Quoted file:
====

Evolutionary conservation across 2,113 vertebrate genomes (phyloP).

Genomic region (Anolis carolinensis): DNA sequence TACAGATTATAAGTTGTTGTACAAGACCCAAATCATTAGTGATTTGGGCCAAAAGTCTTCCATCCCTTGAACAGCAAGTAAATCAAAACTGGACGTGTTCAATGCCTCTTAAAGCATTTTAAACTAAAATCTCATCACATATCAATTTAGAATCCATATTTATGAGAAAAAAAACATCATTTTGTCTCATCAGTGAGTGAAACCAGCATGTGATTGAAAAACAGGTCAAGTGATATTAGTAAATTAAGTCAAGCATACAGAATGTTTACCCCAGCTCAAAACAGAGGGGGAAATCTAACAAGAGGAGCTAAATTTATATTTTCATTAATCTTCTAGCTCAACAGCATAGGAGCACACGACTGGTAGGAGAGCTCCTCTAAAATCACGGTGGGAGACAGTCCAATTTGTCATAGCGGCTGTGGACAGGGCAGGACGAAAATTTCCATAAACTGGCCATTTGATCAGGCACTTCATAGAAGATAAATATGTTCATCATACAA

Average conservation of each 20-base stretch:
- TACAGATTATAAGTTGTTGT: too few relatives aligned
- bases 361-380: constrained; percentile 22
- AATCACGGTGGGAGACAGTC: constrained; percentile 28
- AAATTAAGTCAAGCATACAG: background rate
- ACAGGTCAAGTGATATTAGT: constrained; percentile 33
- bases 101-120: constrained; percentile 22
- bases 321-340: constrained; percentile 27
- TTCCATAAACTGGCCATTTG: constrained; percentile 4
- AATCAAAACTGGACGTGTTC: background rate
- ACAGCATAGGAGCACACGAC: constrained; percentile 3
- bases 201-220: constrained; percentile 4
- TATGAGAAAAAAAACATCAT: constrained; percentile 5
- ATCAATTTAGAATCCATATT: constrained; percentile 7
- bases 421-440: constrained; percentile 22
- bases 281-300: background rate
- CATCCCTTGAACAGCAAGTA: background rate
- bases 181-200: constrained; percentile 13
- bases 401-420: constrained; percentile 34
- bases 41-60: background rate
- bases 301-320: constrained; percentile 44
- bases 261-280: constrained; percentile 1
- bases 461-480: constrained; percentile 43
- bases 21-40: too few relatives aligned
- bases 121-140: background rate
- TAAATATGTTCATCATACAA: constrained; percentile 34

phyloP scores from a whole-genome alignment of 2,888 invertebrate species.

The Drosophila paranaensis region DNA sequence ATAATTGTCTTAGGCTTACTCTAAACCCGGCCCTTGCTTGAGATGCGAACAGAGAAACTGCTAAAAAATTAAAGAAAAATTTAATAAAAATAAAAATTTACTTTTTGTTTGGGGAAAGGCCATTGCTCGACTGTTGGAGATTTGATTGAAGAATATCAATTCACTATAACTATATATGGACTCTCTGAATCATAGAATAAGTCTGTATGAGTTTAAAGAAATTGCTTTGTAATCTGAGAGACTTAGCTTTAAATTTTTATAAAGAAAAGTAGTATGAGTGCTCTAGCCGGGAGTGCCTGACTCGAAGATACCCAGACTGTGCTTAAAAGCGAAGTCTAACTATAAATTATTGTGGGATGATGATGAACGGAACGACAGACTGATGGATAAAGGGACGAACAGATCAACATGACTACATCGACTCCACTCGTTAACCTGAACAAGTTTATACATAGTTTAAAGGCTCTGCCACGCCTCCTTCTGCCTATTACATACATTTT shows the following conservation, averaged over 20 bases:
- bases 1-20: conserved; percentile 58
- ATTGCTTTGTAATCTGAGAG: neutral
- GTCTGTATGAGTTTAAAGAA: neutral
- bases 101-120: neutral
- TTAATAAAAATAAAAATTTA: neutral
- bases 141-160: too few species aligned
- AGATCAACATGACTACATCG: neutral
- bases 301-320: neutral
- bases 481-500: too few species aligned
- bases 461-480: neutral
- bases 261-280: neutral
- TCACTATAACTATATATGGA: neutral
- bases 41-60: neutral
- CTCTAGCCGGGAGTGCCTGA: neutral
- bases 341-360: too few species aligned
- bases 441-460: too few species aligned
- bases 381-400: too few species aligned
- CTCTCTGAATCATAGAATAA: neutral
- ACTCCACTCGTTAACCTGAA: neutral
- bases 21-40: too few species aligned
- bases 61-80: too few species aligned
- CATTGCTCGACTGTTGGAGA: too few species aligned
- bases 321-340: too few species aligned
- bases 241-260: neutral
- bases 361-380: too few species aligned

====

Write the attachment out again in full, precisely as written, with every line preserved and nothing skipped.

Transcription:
Evolutionary conservation across 2,113 vertebrate genomes (phyloP).

Genomic region (Anolis carolinensis): DNA sequence TACAGATTATAAGTTGTTGTACAAGACCCAAATCATTAGTGATTTGGGCCAAAAGTCTTCCATCCCTTGAACAGCAAGTAAATCAAAACTGGACGTGTTCAATGCCTCTTAAAGCATTTTAAACTAAAATCTCATCACATATCAATTTAGAATCCATATTTATGAGAAAAAAAACATCATTTTGTCTCATCAGTGAGTGAAACCAGCATGTGATTGAAAAACAGGTCAAGTGATATTAGTAAATTAAGTCAAGCATACAGAATGTTTACCCCAGCTCAAAACAGAGGGGGAAATCTAACAAGAGGAGCTAAATTTATATTTTCATTAATCTTCTAGCTCAACAGCATAGGAGCACACGACTGGTAGGAGAGCTCCTCTAAAATCACGGTGGGAGACAGTCCAATTTGTCATAGCGGCTGTGGACAGGGCAGGACGAAAATTTCCATAAACTGGCCATTTGATCAGGCACTTCATAGAAGATAAATATGTTCATCATACAA

Average conservation of each 20-base stretch:
- TACAGATTATAAGTTGTTGT: too few relatives aligned
- bases 361-380: constrained; percentile 22
- AATCACGGTGGGAGACAGTC: constrained; percentile 28
- AAATTAAGTCAAGCATACAG: background rate
- ACAGGTCAAGTGATATTAGT: constrained; percentile 33
- bases 101-120: constrained; percentile 22
- bases 321-340: constrained; percentile 27
- TTCCATAAACTGGCCATTTG: constrained; percentile 4
- AATCAAAACTGGACGTGTTC: background rate
- ACAGCATAGGAGCACACGAC: constrained; percentile 3
- bases 201-220: constrained; percentile 4
- TATGAGAAAAAAAACATCAT: constrained; percentile 5
- ATCAATTTAGAATCCATATT: constrained; percentile 7
- bases 421-440: constrained; percentile 22
- bases 281-300: background rate
- CATCCCTTGAACAGCAAGTA: background rate
- bases 181-200: constrained; percentile 13
- bases 401-420: constrained; percentile 34
- bases 41-60: background rate
- bases 301-320: constrained; percentile 44
- bases 261-280: constrained; percentile 1
- bases 461-480: constrained; percentile 43
- bases 21-40: too few relatives aligned
- bases 121-140: background rate
- TAAATATGTTCATCATACAA: constrained; percentile 34

phyloP scores from a whole-genome alignment of 2,888 invertebrate species.

The Drosophila paranaensis region DNA sequence ATAATTGTCTTAGGCTTACTCTAAACCCGGCCCTTGCTTGAGATGCGAACAGAGAAACTGCTAAAAAATTAAAGAAAAATTTAATAAAAATAAAAATTTACTTTTTGTTTGGGGAAAGGCCATTGCTCGACTGTTGGAGATTTGATTGAAGAATATCAATTCACTATAACTATATATGGACTCTCTGAATCATAGAATAAGTCTGTATGAGTTTAAAGAAATTGCTTTGTAATCTGAGAGACTTAGCTTTAAATTTTTATAAAGAAAAGTAGTATGAGTGCTCTAGCCGGGAGTGCCTGACTCGAAGATACCCAGACTGTGCTTAAAAGCGAAGTCTAACTATAAATTATTGTGGGATGATGATGAACGGAACGACAGACTGATGGATAAAGGGACGAACAGATCAACATGACTACATCGACTCCACTCGTTAACCTGAACAAGTTTATACATAGTTTAAAGGCTCTGCCACGCCTCCTTCTGCCTATTACATACATTTT shows the following conservation, averaged over 20 bases:
- bases 1-20: conserved; percentile 58
- ATTGCTTTGTAATCTGAGAG: neutral
- GTCTGTATGAGTTTAAAGAA: neutral
- bases 101-120: neutral
- TTAATAAAAATAAAAATTTA: neutral
- bases 141-160: too few species aligned
- AGATCAACATGACTACATCG: neutral
- bases 301-320: neutral
- bases 481-500: too few species aligned
- bases 461-480: neutral
- bases 261-280: neutral
- TCACTATAACTATATATGGA: neutral
- bases 41-60: neutral
- CTCTAGCCGGGAGTGCCTGA: neutral
- bases 341-360: too few species aligned
- bases 441-460: too few species aligned
- bases 381-400: too few species aligned
- CTCTCTGAATCATAGAATAA: neutral
- ACTCCACTCGTTAACCTGAA: neutral
- bases 21-40: too few species aligned
- bases 61-80: too few species aligned
- CATTGCTCGACTGTTGGAGA: too few species aligned
- bases 321-340: too few species aligned
- bases 241-260: neutral
- bases 361-380: too few species aligned